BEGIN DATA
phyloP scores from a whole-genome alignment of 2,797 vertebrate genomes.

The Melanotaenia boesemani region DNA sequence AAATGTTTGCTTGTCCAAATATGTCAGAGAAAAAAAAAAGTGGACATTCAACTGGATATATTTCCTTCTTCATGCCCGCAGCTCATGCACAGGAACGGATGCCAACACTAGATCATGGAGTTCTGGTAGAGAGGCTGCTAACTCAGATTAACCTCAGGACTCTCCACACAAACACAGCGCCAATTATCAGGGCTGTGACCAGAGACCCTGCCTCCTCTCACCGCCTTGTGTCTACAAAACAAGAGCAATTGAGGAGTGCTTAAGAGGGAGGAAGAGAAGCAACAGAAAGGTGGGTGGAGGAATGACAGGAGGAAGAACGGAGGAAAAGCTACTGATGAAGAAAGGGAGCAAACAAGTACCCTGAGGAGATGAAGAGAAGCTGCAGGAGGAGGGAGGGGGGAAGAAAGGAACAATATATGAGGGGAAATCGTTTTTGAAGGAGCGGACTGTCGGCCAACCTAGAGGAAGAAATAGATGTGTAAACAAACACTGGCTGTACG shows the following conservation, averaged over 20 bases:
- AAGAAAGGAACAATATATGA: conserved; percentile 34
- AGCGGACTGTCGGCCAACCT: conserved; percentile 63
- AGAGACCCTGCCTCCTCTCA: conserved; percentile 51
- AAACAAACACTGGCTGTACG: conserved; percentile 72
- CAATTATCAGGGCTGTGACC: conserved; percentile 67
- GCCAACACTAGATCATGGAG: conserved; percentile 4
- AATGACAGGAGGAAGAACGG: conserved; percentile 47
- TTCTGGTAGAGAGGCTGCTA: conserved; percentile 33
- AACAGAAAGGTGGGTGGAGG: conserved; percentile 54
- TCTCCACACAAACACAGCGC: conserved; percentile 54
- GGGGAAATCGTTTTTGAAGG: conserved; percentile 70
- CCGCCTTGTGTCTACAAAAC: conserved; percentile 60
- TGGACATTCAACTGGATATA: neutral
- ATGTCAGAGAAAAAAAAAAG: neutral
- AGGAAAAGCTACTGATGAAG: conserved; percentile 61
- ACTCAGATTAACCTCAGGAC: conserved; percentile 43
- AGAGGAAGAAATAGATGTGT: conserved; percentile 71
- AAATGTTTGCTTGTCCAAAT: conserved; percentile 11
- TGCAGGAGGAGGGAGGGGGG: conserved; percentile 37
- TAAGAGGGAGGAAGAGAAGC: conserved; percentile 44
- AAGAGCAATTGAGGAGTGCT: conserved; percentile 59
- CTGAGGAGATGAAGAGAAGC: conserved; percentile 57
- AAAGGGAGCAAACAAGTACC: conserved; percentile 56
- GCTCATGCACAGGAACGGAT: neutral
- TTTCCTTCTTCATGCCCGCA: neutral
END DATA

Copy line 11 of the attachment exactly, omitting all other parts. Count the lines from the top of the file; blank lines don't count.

- AACAGAAAGGTGGGTGGAGG: conserved; percentile 54